With diverging views on data privacy emerging between the UK and pretty well the whole of the rest of the EU (Ireland excepted), the market in privacy-focused hardware is beginning to expand. And one example of this is the rise of the Blackphone, the world’s first privacy-optimised smartphone. When it launched earlier this year, it met with sell-out success almost immediately. And now it’s launching another world first: a privacy-focused app store.
For those who want to consume their digital content free from prying third party eyes, this will be a real boon. It’s an open secret that a number of apps have been caught spying on their users, largely because of far-from-watertight permissions systems. They accessed unconnected features on users’ smartphones, like the Android torch app. How could a torch app compromise privacy? Well, by yielding data to a prying app about user location as well as other device data, which were sent on to advertisers.
Blackphone’s OS, PrivatOS, is built on Android’s KitKat and comes with a raft of pre-loaded security tools, including “Silent Circle” – a suite of apps that enable private browsing, anonymous search, encrypted communication, VPN from Disconnect and ultra-secure cloud storage from SpiderOak. In addition, the phone comes with a device recovery tool and a remote wipe facility.
PrivatOS 1.1 is in the pipeline and is expected to be available to consumers early next year. It will additionally feature a “Spaces” capability, which as the name implies will let users securely silo accounts, data and apps in separate, self-contained spaces in their phones.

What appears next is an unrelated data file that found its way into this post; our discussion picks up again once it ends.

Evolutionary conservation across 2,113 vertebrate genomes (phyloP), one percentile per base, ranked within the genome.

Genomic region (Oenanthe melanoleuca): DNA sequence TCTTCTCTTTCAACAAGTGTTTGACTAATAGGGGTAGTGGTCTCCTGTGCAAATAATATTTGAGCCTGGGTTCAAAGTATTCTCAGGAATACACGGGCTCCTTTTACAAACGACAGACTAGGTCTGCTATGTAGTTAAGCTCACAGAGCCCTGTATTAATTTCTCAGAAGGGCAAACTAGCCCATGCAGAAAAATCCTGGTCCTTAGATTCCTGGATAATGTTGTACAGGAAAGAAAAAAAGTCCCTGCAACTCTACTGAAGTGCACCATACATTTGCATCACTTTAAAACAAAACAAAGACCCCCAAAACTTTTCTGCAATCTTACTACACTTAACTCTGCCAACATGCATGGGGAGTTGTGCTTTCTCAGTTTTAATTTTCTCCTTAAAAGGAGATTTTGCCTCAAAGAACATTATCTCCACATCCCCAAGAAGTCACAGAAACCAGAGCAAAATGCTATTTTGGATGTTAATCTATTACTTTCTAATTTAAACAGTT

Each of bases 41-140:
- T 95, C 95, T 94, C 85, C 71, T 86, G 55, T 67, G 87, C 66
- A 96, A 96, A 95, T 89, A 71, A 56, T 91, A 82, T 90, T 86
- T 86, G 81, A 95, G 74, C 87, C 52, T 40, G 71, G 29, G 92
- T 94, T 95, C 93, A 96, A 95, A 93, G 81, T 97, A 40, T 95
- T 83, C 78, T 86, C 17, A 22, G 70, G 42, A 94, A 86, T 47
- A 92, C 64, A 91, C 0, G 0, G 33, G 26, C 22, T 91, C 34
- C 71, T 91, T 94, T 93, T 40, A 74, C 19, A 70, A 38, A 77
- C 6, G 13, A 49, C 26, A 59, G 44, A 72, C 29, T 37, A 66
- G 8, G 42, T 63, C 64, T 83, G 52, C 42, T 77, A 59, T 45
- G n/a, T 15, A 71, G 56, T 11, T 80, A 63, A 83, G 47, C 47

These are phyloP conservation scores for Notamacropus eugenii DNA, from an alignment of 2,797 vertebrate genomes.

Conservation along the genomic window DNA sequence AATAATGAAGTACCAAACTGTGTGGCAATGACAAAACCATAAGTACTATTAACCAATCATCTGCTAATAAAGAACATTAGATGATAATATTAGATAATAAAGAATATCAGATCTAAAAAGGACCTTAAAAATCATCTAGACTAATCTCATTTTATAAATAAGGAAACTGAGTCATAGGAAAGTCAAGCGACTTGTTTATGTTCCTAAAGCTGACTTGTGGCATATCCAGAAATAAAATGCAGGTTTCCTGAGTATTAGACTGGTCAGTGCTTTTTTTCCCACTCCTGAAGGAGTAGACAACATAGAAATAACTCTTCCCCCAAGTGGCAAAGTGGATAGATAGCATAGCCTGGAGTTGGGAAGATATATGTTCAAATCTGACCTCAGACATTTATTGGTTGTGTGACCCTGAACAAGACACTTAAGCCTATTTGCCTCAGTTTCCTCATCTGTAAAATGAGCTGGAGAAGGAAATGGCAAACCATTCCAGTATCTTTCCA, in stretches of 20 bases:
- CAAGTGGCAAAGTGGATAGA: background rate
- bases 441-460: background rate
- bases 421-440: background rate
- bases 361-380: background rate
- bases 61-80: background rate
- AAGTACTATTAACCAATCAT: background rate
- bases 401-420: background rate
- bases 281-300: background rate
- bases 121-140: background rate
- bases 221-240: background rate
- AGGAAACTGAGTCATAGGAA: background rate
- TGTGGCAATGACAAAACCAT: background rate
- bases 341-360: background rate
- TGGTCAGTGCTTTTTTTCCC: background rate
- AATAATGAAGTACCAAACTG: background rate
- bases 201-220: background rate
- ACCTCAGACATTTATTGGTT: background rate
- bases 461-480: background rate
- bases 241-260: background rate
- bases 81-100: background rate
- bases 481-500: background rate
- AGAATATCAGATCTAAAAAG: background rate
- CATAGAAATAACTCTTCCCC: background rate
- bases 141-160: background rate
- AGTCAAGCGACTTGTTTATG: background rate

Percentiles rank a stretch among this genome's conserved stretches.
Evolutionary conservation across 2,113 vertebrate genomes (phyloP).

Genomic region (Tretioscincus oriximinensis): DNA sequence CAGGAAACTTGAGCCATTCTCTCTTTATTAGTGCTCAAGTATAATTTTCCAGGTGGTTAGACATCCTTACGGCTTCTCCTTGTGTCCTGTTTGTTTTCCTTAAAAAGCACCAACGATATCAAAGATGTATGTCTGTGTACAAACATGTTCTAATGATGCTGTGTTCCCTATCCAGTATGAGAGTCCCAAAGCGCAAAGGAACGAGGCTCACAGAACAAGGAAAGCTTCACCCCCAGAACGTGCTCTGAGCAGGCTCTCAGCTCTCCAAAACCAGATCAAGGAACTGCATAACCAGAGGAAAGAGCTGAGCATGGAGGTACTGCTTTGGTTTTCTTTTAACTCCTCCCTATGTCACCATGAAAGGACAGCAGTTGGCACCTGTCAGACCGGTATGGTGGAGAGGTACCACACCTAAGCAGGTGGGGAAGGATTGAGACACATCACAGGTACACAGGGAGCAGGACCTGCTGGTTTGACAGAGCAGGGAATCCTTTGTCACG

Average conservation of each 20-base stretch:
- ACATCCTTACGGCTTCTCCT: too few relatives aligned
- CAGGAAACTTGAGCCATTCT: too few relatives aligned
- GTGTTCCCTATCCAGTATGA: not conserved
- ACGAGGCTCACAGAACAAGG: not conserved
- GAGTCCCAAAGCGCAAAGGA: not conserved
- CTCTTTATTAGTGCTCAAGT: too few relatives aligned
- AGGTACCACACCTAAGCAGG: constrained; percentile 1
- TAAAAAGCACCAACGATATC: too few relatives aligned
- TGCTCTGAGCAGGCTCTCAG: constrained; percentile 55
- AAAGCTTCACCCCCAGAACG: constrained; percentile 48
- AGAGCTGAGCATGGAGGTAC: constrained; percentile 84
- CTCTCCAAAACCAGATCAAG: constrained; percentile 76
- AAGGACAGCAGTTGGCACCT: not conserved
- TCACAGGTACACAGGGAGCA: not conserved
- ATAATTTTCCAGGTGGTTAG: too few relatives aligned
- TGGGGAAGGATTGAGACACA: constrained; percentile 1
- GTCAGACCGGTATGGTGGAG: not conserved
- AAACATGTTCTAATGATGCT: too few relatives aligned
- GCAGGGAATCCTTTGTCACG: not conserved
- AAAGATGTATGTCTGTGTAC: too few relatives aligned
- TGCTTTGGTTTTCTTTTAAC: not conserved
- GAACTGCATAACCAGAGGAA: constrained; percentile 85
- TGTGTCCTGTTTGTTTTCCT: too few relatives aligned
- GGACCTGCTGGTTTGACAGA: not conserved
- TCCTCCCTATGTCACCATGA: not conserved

Blackphone says that its rival smartphones inevitably compromise either convenience or privacy when users seek to separate work and play. That’s because data and work apps either share the same spaces as social media or personal gaming apps, or users have to carry two separate devices to make sure they’ve got separation and privacy.
The statement continued:
“Spaces can separate work life from personal life, a ‘parents only’ space from a kid-friendly one, or any other separation users can dream up – no compromises needed.”
With more and more people going mobile, the market in devices like this look set to grow steadily. Advertisers whose money keeps digital content free may need to put a lot of effort into finding more unobtrusive ways of delivering ads.